Zero Bias – A CQ Editorial
Those Three Little Words ...
BY RICH MOSESON,* W2VU
There are three little words that far too many of us are afraid to say, and not saying them can often hold us back. No, this isn't a relationships magazine, so it isn't those three little words, but rather, these: I don't know.
Good friend and longtime CQ author Ted Cohen, N4XX, recently shared a transcript he'd discovered of a 2012 NPR interview with then-Mayor Michael Bloomberg of New York City. In it, Bloomberg told "Science Friday" host Ira Flatow that he had once been a ham radio operator, although he couldn't remember what his callsign had been. Apparently, his time in the hobby was cut short by a non-technical problem, as he explained to Flatow, "I was OK with the code, but I can't spell and for Morse code, that's a big problem."
As interesting as it was to learn that the former mayor is a former ham, that wasn't what really caught my eye in reading the transcript. A little later in the interview, Flatow and Bloomberg were talking about the need to trust science and the fact that too many people today adopt ideas without understanding what they're about or trying to find out more about them. "One of the things that's always annoyed me," said Bloomberg, "people always talk about the XYZ, 'Well, we've got to do the XYZ,' and you say, 'What is XYZ?' (And they respond,) 'Oh, I don't know.' People don't stop to ask questions."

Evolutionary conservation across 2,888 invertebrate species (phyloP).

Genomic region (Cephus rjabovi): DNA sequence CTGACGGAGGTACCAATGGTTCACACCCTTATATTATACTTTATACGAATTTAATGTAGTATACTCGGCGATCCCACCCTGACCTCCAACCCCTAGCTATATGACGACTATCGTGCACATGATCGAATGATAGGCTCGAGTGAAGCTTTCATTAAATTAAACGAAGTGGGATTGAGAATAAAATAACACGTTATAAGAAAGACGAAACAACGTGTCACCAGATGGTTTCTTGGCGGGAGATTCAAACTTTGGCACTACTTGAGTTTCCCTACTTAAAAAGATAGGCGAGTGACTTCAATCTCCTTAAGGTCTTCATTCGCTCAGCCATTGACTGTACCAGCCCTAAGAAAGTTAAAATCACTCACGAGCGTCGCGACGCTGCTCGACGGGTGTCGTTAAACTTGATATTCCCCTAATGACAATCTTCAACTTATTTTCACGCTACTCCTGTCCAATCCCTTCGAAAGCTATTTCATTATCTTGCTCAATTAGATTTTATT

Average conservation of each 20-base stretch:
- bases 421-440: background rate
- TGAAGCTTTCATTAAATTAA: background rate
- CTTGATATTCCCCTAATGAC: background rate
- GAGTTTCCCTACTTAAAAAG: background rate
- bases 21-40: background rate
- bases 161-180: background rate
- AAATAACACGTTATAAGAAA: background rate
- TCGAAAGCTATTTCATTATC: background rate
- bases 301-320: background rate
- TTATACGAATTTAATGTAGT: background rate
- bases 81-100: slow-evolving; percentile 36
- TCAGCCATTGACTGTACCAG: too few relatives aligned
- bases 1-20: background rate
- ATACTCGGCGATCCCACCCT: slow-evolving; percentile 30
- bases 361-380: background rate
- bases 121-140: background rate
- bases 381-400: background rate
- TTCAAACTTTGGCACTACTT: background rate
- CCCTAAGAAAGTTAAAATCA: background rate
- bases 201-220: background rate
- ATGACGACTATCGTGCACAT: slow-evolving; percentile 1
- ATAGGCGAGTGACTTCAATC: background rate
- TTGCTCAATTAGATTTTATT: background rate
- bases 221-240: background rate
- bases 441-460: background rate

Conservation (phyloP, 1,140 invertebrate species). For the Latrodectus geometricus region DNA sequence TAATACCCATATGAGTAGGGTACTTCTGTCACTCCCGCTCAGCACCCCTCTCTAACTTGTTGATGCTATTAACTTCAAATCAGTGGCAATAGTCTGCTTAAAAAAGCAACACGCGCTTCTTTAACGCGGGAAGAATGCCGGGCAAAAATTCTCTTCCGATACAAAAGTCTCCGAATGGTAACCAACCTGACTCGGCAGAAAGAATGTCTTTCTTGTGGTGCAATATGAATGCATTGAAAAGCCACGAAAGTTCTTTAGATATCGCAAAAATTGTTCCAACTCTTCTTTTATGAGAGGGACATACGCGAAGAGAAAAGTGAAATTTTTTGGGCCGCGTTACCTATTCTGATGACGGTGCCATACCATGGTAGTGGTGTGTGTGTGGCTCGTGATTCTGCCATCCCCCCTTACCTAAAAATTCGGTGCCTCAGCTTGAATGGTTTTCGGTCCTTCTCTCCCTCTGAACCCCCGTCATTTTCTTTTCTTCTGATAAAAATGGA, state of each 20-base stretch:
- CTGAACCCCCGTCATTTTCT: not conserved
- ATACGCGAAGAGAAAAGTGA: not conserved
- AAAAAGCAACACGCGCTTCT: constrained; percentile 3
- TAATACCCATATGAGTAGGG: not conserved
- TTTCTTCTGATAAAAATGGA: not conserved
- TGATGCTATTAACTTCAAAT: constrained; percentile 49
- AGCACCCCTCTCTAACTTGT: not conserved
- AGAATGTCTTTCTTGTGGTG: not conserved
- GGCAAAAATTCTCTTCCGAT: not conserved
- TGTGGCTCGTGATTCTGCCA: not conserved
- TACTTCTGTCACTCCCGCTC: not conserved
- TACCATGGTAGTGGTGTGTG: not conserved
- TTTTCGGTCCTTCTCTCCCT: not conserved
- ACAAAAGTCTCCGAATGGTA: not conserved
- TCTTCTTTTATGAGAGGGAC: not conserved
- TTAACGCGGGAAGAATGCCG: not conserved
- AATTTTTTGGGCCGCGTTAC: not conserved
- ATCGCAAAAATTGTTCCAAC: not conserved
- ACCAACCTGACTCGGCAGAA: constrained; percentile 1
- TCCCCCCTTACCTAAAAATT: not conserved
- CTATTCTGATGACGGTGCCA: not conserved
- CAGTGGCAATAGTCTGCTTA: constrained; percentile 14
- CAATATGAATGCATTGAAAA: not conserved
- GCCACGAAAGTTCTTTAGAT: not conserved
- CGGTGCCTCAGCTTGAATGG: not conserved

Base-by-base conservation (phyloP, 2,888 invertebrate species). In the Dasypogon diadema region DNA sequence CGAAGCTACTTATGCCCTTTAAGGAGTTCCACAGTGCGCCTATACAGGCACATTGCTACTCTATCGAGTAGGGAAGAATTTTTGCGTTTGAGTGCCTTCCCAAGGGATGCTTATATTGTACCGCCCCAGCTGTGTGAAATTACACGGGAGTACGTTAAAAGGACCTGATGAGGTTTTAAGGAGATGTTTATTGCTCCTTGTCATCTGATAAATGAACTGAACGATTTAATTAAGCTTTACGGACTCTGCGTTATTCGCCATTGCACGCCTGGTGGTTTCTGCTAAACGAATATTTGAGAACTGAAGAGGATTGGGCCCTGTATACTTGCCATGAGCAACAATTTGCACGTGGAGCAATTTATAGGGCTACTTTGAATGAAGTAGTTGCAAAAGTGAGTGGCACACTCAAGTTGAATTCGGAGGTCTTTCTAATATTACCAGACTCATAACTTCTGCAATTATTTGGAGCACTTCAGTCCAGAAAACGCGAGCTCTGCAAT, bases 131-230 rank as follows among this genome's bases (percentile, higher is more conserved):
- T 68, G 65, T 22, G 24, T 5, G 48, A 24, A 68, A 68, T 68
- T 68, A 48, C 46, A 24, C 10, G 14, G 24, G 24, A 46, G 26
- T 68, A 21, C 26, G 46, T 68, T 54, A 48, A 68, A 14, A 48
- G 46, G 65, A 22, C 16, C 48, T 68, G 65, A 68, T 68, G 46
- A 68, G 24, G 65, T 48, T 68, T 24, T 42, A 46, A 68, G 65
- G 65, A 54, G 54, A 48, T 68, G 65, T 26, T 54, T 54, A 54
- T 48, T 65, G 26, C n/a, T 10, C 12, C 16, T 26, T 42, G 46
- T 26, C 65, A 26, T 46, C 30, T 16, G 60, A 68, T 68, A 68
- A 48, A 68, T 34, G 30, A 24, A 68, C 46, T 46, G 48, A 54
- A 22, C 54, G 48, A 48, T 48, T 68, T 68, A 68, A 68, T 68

"People are afraid to ask," he continued, "and to let people understand that they don't know. And if you just said, 'I don't understand it,' you'll find that nobody else in the room understood it, either. You were the only one with the courage to stand up."
This is an affliction that sometimes affects us hams as well ... people think they'll look foolish if they admit they don't already know something and, as a result, never ask and never learn. This is really too bad, since ham radio is a hobby that practically demands that we learn new things and improve our skills in order to keep current with advancements in technology.
Luckily, we have the antidote for this affliction, and you're holding it in your hands (or reading it on your screen). Helping you to learn more about all the different activities that make up ham radio is what CQ is all about, keeping in mind that even someone who is a leading expert in one aspect of our hobby may be a complete novice in another.